See, the thing is; there really is NO secret way to heal depression. Medication helps numb the pain until the pain adapts to the medication, which then causes the repetitive cycle of the medication never being enough or correct. You can talk to people, like your friends or family or a therapist like a psychologist or psychiatrist. But that just helps with temporary relief as you get things off your chest and gain support from friends. Now, regardless that the aid from medication and talking to people is temporary, I still suggest that one would do both as they are still steps that can help. But speaking from a personal level, I can tell you the one thing that I have been able to do that has made my depression manageable and made my life not so suicidal. These two other things, are love and laughter. These two feelings actually help me outweigh the depression sometimes. I battle my depression by making people feel loved, cared about, happy, and important. I drown out the cries of sadness with laughs of joy and drown depression using jokes and laughter and by spreading love. To me, being able to make other people happier, and possibly lessening their depression if they have some kind, through simplistic laughter, truly helps me feel better. It doesn’t completely take away the pain, however it certainly does the trick a lot better than the medications and is completely natural. Laughter and love do not come from a lab; they come from the human heart. They warm my soul and for a little while, the depression lowers. This is my suggestion to all who struggle with a diagnosis. Everybody should try to take their sadness and spur it into something greater and more powerful, and use that sadness to motivate us to create happiness. Spread love. Tell the people you love that you love them, compliment them just to make them smile, hug them to prove that you care, be there for them when they need you. Make somebody laugh instead of seeing them crying. Spread love throughout the world and some love will be returned back towards you, and that love is genuine and not fake. This true love I receive from people who I care about genuinely helps lower the depression. Laughter, being funny, and making jokes also help me escape the depression. Life is so tough, and to be able to make laughter out of misery is simply amazing. I am so thankful for jokes. To wrap it up, as Neal Brennan said in his latest Netflix standup comedy special “3 Mics,”; “You know sometimes the world can feel like a room that’s filling up with water, and for me to be able to think of a joke is like an air bubble, like a psst, psst. Like I can take the oxygen I get into my lungs and it can carry me forward. Like things can be overwhelming, and scary, and hurtful, but thankfully, my brain can descramble things and form a joke. Like just for one second, things slow down, and I can win, like I can beat life. It’s the best. And its so personal, and something I’m so grateful for. Jokes.”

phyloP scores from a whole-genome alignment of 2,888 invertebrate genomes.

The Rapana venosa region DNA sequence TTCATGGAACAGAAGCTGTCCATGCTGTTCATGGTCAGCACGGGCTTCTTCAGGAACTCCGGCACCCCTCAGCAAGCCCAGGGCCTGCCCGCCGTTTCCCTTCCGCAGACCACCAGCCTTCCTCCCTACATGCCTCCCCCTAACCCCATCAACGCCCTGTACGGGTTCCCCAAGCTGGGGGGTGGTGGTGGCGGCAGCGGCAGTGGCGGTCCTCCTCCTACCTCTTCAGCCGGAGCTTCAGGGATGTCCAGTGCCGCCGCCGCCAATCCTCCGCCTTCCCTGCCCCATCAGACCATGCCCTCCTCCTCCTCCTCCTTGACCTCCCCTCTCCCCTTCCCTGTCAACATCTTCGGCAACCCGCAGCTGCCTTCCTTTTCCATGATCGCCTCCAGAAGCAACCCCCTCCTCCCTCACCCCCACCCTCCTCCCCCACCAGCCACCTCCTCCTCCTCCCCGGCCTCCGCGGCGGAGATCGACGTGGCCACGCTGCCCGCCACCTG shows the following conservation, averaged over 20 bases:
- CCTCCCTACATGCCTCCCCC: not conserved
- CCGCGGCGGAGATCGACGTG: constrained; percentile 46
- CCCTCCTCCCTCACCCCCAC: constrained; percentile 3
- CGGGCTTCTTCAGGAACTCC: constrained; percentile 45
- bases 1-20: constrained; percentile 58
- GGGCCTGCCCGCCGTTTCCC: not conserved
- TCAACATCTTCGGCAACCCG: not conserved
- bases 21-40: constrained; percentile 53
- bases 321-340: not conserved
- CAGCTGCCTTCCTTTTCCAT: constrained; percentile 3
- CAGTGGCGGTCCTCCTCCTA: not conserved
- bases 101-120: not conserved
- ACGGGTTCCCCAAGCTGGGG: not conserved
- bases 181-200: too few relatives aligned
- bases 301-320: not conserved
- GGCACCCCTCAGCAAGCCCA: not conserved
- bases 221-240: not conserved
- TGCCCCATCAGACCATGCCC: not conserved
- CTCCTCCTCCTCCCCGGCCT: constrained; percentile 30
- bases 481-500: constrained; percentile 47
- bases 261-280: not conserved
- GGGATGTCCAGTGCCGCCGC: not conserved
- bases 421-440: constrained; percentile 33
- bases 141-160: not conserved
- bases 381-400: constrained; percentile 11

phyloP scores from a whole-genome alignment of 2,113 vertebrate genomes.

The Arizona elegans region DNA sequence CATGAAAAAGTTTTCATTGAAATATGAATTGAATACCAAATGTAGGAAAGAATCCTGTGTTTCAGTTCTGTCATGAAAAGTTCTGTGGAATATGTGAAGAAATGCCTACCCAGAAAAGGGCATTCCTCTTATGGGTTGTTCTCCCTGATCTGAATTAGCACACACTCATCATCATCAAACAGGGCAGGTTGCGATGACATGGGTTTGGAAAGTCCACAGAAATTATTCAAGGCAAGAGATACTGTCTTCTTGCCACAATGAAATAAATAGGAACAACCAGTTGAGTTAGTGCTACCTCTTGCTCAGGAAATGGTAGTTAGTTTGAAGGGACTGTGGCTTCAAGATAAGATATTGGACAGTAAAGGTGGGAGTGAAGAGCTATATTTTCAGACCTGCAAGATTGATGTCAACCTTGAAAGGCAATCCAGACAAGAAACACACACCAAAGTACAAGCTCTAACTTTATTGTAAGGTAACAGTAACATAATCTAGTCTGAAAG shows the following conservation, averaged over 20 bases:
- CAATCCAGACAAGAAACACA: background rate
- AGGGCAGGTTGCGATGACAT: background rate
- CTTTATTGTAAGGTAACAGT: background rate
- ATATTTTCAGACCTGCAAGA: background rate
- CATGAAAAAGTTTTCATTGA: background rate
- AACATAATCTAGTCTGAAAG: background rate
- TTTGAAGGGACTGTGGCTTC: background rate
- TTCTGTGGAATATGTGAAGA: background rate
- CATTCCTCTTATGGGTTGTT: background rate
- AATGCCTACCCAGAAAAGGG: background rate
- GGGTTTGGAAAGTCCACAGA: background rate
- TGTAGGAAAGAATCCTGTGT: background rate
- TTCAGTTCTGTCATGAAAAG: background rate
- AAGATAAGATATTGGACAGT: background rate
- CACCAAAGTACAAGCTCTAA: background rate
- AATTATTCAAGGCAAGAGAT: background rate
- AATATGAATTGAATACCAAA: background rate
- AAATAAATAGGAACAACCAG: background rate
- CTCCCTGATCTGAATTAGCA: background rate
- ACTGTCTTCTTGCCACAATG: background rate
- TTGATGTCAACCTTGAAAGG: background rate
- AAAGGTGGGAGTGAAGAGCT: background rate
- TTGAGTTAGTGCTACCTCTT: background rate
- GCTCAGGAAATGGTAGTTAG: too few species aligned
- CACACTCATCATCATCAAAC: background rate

Life is hard and overwhelming, but use your pain to motivate yourself to form a joke or to spread laughter and love, allowing yourself to breathe just for one moment. And in that moment, as Neal describes in which I agree, we can win. We can beat depression and beat life, just for a few moments. This is how I am overcoming my depression. This has been what it’s like for me. And this has been my advice. I wish all of you the greatest of luck and support, because even if I don’t know you, I care. Stay strong everyone.
- Tommy Roel
- Maxin Out n Blackin Out
- 1-800-273-8255 (Suicide Prevention Hotline):